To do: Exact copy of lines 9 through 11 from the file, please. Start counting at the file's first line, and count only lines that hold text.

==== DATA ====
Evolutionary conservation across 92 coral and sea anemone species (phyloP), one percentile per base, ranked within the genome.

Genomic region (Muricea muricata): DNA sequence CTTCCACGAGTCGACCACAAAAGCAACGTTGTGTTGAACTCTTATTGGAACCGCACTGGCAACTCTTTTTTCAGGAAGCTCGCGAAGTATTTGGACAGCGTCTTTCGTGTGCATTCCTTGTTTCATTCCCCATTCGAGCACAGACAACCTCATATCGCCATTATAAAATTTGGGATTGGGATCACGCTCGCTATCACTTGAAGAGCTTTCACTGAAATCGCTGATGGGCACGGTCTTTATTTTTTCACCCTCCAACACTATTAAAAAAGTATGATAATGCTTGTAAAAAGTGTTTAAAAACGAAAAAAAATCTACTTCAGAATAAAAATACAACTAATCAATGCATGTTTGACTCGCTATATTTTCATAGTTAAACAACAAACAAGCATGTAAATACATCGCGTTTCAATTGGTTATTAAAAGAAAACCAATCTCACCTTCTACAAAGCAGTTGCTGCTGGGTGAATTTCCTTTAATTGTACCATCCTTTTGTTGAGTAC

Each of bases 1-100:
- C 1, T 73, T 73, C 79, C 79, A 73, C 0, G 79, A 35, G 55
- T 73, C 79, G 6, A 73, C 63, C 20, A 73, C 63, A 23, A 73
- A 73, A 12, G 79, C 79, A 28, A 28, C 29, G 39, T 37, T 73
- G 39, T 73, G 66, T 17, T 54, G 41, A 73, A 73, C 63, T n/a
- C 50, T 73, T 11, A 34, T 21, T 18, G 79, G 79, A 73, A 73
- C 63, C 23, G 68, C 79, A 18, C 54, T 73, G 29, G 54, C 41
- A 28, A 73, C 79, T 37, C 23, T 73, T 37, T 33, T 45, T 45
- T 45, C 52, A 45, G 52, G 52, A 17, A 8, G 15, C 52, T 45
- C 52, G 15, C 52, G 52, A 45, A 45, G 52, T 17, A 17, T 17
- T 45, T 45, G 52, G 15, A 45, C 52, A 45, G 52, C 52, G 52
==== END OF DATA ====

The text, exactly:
- C 63, C 23, G 68, C 79, A 18, C 54, T 73, G 29, G 54, C 41
- A 28, A 73, C 79, T 37, C 23, T 73, T 37, T 33, T 45, T 45
- T 45, C 52, A 45, G 52, G 52, A 17, A 8, G 15, C 52, T 45